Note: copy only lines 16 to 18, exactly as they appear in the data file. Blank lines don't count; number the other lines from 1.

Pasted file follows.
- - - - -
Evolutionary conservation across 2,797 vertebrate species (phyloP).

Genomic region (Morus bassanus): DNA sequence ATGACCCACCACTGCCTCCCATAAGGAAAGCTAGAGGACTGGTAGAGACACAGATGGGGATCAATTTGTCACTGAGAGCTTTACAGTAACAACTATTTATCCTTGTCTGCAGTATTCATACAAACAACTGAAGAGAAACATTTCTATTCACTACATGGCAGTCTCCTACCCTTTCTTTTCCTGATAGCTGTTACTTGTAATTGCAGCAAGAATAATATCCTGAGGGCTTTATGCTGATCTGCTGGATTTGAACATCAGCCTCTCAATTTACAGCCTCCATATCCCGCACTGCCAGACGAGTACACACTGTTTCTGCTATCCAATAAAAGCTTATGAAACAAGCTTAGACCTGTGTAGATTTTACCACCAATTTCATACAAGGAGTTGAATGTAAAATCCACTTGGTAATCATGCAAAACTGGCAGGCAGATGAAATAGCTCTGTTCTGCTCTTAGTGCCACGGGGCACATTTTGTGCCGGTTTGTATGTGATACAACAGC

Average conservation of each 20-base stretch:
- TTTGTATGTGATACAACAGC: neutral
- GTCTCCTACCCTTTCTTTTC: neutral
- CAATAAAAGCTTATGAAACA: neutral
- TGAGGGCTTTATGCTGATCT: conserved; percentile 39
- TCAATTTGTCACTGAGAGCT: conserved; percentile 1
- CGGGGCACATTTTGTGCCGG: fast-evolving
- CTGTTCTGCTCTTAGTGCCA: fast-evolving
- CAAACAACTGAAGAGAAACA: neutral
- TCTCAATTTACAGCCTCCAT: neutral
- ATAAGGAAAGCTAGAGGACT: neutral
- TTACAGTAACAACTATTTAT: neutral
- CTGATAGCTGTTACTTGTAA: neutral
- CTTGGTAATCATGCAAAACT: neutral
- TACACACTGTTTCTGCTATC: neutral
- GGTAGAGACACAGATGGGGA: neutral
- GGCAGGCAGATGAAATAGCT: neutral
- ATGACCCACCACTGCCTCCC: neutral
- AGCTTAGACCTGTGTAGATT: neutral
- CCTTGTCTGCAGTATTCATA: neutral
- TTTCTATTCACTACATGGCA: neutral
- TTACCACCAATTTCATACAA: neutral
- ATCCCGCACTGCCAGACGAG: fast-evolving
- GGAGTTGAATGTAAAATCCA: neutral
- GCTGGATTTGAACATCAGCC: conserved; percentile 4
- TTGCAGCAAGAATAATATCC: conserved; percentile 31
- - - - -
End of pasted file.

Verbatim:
- CTTGGTAATCATGCAAAACT: neutral
- TACACACTGTTTCTGCTATC: neutral
- GGTAGAGACACAGATGGGGA: neutral